Aloha Tower

The Aloha Tower, one of best-known landmarks of Honolulu, is actually a retired lighthouse at Pier 9 of Honolulu Harbor. First opened 95 years ago on September 11, 1926 at a then astronomical cost of $160,000,  today it continues to welcome vessels to Honolulu, just as the Statue of Liberty continues to greet the hundreds of thousands of immigrants to New York City each year. The 10-storey Gothic-style tower stands 184 feet high and is topped with 40-foot flag mast. For four decades, it was the tallest structure in Hawaii. When the attack on Pearl Harbor came, on December 7, 1941, the Coast Guard was ordered to take up defensive positions around Aloha Tower and protect it from being occupied. The Tower was also painted in camouflage so as not to be visible at night.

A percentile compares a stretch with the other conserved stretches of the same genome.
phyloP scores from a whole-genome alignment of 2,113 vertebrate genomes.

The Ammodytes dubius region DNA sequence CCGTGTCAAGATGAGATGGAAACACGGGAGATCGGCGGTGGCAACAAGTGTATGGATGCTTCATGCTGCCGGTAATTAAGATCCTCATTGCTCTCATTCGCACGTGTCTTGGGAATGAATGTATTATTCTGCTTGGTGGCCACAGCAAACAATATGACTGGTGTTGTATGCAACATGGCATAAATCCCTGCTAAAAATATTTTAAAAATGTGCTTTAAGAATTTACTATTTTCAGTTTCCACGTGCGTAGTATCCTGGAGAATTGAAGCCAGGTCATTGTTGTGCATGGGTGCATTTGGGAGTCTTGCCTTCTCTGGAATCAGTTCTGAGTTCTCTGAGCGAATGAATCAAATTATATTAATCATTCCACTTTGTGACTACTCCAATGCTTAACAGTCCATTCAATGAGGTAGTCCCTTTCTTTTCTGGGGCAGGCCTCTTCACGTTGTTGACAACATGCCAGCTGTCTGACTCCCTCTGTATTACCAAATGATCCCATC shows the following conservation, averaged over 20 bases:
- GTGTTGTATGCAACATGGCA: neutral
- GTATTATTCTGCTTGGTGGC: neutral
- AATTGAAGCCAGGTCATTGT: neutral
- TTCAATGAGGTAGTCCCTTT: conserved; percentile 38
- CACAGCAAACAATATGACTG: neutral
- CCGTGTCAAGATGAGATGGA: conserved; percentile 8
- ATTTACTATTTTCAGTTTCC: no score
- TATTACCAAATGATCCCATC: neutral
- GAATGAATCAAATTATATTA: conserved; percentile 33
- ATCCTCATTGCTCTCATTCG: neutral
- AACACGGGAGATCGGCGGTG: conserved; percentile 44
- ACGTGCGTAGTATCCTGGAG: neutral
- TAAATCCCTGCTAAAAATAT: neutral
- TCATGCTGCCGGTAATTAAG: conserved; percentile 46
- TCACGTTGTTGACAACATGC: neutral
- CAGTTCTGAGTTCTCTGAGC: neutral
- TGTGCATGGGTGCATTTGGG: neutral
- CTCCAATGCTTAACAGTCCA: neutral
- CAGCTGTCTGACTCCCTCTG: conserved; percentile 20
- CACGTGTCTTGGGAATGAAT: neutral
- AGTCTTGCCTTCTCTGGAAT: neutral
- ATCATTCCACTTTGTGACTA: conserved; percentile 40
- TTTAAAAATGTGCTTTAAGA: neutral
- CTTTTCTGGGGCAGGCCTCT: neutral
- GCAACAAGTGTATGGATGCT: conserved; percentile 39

In 1981, the Aloha Tower Development Corporation was established and charged with developing the land around the tower in order to benefit commercial trade based at the harbor, while at the same time providing the residents with ample access to the downtown waterfront. The entire tower complex is defined as Piers 5 & 6 and 8-23, as well as portions of the Nimitz Highway and Iwilei. The following year, in 1982, the Hawaii Maritime Center was opened nearby in order to present the history of Honolulu Harbor and the industries it served, although it later closed in 2009.

In addition, permanently docked at the Aloha Tower Complex is a ship known as the Falls of Clyde, unique in that it is the only iron-hulled, four-masted ship in the world.

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